Liz Taylor remains hospitalized for heart failure

Liz Taylor remains hospitalized for heart failure
Associated Press
News
Sunday, February 13, 2011 - 6:57pm

LOS ANGELES – Elizabeth Taylor is likely to spend another few days in a Los Angeles hospital while being treated for congestive heart failure, a spokeswoman for the Oscar-winning actress said Sunday.

Sally Morrison said Taylor was resting comfortably and had been receiving family and friends in her room at Cedars-Sinai Medical Center.

"She had a pretty good day Saturday, and a good night," Morrison said.

The 78-year-old Taylor was admitted late last week and is being treated for symptoms caused by congestive heart failure, a condition she disclosed she had back in November 2004.

Morrison didn't know exactly how long Taylor would be in the hospital but said if past treatments are any indication it could be for several more days.

"At this stage, with her history, they're going to want to keep her in for a while just to make sure they've fixed what they needed to fix," Morrison said, who did not offer details of the treatment.

Taylor, who's appeared in more than 50 films, won Oscars for her performances in "Butterfield 8" (1960) and "Who's Afraid of Virginia Woolf?" (1966). But she's been just as famous for her marriages — all eight of them, including two to Richard Burton — and her lifelong battles with substance abuse, her weight and physical ailments, including numerous visits to the hospital for more than 20 major operations and countless treatments.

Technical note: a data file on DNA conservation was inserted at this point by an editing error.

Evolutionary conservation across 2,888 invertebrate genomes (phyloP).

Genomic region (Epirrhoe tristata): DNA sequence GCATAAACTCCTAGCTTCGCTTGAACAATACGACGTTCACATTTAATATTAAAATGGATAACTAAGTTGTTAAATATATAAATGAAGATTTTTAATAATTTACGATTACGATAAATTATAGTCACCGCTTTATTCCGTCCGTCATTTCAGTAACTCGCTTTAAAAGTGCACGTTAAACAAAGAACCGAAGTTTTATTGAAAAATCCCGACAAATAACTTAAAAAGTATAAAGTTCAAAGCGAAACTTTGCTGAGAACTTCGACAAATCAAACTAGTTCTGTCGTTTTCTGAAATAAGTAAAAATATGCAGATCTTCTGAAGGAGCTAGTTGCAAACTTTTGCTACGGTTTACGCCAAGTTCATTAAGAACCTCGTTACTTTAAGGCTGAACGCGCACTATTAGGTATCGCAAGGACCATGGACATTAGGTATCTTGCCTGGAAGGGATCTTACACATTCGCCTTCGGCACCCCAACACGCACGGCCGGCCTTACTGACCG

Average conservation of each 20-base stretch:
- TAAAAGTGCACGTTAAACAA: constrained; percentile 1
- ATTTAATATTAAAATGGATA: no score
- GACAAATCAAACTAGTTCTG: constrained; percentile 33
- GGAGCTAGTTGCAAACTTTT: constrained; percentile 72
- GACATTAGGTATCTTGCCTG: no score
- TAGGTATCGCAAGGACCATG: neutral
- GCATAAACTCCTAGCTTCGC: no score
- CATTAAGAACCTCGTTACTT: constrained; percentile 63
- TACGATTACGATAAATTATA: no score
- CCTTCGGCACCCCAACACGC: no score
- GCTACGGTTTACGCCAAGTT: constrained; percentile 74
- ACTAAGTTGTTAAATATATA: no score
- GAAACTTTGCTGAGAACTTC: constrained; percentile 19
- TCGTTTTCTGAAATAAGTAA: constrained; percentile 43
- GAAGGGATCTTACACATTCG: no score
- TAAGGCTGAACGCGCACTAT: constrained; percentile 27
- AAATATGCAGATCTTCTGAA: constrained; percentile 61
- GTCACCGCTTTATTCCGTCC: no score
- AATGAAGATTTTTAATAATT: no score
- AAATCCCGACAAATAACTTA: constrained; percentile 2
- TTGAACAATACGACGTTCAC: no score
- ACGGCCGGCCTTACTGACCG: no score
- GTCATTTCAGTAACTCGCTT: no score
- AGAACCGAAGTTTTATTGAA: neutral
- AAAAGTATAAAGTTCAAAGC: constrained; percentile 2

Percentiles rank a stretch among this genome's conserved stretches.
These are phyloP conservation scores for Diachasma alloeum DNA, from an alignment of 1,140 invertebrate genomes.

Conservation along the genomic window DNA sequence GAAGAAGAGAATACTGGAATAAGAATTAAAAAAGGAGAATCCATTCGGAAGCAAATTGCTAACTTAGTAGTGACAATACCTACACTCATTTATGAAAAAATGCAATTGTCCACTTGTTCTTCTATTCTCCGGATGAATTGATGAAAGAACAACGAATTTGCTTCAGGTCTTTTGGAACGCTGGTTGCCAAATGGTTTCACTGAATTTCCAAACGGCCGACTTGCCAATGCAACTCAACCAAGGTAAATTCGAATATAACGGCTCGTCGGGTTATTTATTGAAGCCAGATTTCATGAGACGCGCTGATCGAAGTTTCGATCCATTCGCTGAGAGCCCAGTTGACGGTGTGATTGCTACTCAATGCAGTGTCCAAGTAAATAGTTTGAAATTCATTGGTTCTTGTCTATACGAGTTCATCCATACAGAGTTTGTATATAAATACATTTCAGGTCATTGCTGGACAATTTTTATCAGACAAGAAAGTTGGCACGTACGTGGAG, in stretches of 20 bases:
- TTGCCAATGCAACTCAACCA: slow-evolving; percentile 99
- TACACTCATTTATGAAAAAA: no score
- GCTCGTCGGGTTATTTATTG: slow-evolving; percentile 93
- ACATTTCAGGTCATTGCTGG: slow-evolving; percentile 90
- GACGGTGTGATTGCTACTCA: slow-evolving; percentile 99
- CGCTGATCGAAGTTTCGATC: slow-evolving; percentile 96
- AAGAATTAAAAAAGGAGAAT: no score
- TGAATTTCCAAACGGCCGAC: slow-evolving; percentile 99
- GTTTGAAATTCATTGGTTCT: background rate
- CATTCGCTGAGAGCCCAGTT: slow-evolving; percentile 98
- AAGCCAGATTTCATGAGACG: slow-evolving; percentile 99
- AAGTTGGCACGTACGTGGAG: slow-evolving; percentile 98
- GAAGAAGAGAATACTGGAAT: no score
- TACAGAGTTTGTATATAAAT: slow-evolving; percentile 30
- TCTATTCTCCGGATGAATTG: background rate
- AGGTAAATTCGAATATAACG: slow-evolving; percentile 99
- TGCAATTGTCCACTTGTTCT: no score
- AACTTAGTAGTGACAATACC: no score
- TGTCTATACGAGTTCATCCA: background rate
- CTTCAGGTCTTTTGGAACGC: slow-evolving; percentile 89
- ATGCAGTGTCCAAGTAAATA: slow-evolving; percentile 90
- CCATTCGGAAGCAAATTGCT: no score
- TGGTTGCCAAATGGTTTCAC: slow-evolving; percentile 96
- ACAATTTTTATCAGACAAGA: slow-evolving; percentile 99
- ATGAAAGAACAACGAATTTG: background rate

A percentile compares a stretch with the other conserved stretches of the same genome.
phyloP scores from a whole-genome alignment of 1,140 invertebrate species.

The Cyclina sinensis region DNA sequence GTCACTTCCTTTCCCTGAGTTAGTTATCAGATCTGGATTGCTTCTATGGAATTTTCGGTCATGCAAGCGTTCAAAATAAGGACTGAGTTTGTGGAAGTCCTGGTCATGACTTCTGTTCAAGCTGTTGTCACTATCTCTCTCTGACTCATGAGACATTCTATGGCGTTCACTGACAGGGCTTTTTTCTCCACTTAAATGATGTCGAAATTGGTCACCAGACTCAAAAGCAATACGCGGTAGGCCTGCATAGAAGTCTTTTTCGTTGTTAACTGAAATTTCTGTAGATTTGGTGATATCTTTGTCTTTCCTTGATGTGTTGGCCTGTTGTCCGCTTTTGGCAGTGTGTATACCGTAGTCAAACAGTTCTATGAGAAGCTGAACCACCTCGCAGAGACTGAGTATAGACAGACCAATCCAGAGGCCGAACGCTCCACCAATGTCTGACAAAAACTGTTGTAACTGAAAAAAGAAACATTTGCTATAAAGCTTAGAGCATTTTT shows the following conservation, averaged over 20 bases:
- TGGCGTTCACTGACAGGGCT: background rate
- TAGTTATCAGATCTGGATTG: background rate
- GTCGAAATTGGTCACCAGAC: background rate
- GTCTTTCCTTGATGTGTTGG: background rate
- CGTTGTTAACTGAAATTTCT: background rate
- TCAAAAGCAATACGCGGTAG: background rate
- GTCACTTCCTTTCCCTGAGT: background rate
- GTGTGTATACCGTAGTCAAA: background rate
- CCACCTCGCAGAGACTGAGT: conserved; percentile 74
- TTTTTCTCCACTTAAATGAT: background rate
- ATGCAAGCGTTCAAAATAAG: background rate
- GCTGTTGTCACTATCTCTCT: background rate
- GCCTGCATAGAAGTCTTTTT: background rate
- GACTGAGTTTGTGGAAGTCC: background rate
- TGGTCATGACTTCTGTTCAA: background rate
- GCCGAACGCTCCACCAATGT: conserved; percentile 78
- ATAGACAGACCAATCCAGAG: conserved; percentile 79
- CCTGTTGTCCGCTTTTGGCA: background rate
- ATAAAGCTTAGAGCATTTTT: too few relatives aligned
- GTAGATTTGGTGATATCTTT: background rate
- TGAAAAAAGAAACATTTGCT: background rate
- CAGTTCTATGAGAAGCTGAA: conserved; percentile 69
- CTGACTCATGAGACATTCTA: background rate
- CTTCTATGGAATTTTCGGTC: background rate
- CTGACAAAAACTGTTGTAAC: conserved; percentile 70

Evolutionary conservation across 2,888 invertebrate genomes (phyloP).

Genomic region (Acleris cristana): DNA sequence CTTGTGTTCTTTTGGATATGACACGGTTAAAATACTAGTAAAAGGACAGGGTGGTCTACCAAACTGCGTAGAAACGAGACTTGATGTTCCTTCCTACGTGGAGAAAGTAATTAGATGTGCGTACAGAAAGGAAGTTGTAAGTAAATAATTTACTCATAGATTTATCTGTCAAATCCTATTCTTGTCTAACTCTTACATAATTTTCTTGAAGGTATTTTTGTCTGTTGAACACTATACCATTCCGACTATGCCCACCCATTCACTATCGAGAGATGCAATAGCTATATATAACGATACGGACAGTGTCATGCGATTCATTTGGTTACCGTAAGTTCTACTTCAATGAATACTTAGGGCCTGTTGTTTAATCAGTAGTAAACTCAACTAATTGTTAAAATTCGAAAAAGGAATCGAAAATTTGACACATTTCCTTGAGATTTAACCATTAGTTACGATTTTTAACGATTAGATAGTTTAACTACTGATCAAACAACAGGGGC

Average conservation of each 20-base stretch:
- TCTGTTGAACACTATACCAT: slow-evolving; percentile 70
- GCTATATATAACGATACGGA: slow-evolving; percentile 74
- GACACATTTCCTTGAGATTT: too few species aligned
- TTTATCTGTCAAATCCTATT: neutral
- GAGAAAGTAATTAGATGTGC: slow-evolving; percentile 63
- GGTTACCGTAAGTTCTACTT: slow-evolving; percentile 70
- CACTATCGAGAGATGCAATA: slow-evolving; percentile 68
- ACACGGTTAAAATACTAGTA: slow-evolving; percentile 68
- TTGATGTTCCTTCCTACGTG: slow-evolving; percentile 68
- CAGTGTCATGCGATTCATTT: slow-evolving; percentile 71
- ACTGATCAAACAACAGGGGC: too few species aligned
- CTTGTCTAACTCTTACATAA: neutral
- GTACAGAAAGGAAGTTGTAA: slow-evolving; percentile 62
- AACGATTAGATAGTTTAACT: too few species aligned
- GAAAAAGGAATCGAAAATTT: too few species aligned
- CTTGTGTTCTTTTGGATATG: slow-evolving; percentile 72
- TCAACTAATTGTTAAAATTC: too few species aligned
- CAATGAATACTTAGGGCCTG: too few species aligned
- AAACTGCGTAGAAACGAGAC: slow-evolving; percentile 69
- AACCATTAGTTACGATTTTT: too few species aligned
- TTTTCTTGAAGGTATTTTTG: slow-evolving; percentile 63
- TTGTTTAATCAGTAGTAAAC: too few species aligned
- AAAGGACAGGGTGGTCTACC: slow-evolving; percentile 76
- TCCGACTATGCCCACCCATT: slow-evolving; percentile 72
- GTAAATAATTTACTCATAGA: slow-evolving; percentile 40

The actress had near-fatal bouts with pneumonia in 1961 and 1990, and another respiratory infection forced her to cancel all engagements for several weeks in late 1992. She had both hip joints replaced in 1994 and 1995.

Her 2004 diagnosis for congestive heart failure, compounded with spinal fractures and the effects of scoliosis, left her nearly bedridden. She's also battled ulcers, amoebic dysentery, bursitis, and had a benign brain tumor removed in 1997. In recent years, she has had to use a wheelchair when out in public.


 

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